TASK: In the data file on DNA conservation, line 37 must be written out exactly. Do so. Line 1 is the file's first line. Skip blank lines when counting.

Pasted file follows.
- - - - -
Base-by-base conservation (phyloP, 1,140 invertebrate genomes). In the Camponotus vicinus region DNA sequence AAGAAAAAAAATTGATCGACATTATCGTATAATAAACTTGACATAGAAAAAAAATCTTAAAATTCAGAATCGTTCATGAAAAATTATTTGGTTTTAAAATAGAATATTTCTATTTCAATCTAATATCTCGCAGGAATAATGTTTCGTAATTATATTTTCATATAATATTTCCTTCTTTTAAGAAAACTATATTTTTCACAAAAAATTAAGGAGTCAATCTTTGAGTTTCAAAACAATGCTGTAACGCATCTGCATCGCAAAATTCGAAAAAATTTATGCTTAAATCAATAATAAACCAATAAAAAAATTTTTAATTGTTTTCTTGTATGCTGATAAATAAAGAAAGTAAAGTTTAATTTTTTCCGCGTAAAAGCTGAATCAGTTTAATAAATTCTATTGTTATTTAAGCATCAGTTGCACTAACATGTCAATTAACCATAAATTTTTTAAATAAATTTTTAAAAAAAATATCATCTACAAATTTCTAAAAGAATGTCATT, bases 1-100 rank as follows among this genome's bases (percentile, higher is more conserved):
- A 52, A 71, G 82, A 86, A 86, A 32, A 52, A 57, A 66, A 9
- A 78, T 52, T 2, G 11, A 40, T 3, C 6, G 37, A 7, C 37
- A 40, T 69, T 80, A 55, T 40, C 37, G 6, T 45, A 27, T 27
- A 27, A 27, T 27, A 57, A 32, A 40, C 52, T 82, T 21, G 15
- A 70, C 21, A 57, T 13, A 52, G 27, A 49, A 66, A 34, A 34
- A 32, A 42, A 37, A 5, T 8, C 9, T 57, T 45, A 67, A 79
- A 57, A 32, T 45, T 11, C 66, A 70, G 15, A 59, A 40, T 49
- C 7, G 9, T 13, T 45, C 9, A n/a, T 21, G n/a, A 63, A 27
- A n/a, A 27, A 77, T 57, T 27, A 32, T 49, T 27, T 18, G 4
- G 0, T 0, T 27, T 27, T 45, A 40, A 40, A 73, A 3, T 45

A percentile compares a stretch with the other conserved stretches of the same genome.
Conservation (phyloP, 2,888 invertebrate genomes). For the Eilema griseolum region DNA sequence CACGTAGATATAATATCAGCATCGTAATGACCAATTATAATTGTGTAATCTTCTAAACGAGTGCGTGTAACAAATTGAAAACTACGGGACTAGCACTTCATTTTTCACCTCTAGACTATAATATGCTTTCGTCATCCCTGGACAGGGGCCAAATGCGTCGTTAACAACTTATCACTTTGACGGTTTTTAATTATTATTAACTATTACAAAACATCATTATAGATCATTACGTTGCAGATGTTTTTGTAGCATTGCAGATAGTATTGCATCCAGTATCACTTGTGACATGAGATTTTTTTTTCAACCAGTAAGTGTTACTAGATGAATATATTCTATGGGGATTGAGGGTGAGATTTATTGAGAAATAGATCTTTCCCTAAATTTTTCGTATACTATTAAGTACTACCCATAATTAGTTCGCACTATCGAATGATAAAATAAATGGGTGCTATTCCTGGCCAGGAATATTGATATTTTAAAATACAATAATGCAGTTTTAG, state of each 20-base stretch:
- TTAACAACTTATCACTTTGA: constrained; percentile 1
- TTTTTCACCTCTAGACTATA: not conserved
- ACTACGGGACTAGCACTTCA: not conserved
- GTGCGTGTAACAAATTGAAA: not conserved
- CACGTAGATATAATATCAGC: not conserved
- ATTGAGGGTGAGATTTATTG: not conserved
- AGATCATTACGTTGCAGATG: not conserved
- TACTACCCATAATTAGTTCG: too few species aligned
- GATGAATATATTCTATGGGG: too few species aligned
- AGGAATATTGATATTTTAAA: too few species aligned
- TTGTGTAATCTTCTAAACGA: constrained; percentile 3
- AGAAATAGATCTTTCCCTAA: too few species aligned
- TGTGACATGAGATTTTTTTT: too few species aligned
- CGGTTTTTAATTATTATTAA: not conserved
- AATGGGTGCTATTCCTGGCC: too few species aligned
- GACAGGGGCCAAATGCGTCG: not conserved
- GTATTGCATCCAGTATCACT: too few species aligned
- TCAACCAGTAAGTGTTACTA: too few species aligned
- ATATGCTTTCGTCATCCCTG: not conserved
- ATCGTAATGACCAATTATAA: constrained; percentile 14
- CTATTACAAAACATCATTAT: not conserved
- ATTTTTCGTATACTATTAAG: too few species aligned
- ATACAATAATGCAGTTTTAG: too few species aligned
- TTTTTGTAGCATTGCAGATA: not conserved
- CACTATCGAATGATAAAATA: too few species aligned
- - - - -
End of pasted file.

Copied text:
- TTTTTGTAGCATTGCAGATA: not conserved